Balch grabbed a miner who was tending the wounded. “Find Toupin,” he said. “Send him to me.” The miner nodded and left. “I told the Alliance you died in the blast,” Balch said to the Professor. “Thought that took care of your troubles and mine. But they got some kind of grudge against you, and they’re sending somebody to make sure.” He waited, but the Professor didn’t react. “They want to see a body.”

The Professor closed his eyes.

Balch dug out his keys, and unlocked a medicine cabinet that stood nearby. He pulled out a vial, checked the label, and then fished a syringe out of a nearby drawer. He noticed the Professor watching him warily.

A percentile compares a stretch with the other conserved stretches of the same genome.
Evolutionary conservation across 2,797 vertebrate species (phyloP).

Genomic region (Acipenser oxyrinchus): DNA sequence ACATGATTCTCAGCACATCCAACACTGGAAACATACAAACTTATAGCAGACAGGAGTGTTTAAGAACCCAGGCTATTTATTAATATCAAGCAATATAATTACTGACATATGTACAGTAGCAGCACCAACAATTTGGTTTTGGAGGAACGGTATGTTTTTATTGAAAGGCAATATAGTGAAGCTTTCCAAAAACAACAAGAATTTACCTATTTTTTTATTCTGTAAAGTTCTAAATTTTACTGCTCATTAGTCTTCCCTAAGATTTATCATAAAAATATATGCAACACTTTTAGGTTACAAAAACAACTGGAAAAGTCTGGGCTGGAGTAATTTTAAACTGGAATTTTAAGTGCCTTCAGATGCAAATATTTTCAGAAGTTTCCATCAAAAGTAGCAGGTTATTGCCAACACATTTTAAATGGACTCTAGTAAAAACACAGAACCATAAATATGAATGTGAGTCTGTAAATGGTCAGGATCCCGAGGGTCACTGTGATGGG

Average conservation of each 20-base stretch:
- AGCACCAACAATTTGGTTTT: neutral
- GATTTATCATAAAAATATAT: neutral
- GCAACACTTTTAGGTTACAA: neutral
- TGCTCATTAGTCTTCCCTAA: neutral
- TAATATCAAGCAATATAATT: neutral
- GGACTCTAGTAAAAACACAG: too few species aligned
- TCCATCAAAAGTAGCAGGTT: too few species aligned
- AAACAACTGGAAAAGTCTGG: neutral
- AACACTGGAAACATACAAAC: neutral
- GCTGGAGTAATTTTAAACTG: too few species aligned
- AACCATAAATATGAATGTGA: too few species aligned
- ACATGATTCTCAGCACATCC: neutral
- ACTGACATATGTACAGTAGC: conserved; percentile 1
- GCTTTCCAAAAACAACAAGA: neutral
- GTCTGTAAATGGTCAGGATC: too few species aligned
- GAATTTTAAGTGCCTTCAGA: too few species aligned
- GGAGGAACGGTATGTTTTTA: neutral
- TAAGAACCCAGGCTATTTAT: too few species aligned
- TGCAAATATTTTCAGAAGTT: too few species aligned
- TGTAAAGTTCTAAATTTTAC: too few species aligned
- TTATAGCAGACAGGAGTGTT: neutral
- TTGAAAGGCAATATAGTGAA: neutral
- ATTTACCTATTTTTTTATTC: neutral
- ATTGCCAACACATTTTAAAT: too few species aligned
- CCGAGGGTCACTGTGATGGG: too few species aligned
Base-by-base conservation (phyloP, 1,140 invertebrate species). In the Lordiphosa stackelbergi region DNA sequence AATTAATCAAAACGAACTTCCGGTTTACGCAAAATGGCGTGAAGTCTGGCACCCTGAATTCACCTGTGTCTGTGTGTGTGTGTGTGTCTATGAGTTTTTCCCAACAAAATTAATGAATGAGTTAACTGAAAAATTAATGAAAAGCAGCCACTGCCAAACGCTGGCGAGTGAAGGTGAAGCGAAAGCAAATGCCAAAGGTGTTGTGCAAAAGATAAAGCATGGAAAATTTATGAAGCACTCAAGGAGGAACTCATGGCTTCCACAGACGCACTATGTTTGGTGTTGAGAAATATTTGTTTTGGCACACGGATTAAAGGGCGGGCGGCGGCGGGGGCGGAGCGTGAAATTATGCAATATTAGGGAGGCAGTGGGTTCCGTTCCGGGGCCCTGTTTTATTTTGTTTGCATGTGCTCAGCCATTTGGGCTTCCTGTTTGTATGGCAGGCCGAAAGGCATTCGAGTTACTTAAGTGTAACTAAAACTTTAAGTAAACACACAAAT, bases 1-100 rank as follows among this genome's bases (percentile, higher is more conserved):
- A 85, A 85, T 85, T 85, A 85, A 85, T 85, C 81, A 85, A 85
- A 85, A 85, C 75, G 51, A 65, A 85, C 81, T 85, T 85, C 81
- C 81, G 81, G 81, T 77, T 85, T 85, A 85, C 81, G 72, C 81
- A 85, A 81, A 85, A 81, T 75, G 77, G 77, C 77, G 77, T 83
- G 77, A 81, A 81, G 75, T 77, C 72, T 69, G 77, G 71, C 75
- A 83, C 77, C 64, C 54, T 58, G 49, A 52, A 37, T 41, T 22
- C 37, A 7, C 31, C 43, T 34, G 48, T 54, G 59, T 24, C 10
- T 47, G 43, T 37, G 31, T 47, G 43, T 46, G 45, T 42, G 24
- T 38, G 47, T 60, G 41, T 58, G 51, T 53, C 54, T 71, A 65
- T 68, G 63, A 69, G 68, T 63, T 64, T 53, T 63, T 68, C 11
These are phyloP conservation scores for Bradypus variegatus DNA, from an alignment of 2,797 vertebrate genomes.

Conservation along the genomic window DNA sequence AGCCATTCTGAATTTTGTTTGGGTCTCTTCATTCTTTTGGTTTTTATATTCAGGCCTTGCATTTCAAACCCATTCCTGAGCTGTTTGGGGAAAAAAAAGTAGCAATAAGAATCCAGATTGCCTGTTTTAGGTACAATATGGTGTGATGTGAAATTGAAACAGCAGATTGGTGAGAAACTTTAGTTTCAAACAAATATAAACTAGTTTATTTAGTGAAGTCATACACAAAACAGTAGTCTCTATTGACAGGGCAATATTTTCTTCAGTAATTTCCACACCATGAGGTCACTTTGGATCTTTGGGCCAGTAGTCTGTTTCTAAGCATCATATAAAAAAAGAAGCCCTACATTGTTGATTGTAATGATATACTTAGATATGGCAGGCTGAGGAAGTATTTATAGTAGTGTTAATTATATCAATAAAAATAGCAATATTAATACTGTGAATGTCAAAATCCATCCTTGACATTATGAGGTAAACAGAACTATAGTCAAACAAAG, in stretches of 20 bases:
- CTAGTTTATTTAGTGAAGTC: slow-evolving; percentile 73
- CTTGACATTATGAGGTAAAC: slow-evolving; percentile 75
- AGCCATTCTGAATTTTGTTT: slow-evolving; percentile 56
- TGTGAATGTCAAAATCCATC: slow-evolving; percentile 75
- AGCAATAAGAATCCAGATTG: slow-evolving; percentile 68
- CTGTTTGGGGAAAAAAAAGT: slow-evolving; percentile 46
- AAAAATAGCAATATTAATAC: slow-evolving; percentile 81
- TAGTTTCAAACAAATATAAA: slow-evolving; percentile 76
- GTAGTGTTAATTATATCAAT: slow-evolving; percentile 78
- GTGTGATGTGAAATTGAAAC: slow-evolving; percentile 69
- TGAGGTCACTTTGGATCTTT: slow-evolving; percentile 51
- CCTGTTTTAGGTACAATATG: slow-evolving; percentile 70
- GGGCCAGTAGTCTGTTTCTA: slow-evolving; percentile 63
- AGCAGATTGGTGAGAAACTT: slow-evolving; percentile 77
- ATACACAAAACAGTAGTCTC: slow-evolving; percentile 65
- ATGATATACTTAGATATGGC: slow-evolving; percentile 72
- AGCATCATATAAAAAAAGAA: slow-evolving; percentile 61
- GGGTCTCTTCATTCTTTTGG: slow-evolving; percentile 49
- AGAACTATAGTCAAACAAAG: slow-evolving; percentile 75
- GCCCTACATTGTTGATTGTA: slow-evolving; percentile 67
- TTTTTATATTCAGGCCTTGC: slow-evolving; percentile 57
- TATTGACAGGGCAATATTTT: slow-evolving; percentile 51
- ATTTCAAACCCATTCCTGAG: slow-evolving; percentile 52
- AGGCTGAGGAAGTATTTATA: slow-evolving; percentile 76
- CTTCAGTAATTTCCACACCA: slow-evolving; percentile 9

“I don’t really like much to shoot people,” Balch offered, by way of explanation. “Especially the ones I’m partial to.”

“That’s nice,” the Professor said. “That makes me feel so much better.”

Toupin appeared. “Get a coffin,” Balch said. To the Professor, Balch said “Alliance wants to see a body, I got to show them a body. Can’t be helped.”

The Professor just stared dully at him.

“Waste of two units of blood,” Toupin observed.

“Well, now, that all depends,” Balch said, drawing the drug from the vial into the syringe. “Say good night, Professor.”

“Go to hell,” the Professor said.

“We’ll all be there soon enough,” Balch said mildly, and pushed the syringe into the IV.


Thursday, February 8, 2007 11:46 AM


I am so cheering Balch on, hope the drug he dopes Wash up with will fool those *tamade hundan* when they go to check if he is alive or dead. I'm also thinking the coffin is a nice touch, just as long as you don't really kill him, *dong ma*? Ali D :~)